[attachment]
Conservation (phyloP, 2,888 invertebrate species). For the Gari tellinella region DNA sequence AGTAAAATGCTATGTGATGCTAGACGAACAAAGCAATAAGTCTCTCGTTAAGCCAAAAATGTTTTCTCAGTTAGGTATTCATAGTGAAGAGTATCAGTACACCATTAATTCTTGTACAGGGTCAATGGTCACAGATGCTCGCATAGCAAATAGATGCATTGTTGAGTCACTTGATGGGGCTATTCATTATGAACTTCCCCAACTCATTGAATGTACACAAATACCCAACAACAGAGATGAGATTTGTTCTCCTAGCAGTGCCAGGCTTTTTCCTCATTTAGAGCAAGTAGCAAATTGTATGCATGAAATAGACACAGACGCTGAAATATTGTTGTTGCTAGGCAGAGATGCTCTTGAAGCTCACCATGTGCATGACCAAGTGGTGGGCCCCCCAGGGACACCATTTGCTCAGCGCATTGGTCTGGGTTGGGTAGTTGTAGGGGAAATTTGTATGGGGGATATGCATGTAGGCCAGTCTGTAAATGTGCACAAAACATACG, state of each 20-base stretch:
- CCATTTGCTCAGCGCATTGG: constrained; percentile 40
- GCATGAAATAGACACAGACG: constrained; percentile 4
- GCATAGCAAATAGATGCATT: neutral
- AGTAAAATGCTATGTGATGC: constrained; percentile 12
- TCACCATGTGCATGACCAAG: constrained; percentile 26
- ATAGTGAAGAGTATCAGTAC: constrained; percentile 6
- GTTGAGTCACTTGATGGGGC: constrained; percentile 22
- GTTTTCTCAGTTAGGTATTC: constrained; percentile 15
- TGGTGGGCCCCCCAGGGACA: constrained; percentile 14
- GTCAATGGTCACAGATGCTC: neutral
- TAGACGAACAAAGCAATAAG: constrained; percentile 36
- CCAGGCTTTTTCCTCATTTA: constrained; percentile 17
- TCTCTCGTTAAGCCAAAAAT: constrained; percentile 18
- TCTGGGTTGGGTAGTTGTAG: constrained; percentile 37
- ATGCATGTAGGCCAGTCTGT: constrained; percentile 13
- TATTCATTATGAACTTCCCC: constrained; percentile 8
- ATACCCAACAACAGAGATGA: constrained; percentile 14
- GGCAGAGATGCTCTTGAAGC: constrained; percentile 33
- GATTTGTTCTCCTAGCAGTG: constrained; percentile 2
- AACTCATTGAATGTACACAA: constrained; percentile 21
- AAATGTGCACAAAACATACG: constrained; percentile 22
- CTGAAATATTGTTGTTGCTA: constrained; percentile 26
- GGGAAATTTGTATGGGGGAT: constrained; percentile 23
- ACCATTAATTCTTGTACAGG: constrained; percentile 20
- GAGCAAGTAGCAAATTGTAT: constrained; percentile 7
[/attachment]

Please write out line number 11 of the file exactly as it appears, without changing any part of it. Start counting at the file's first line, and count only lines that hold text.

- GTCAATGGTCACAGATGCTC: neutral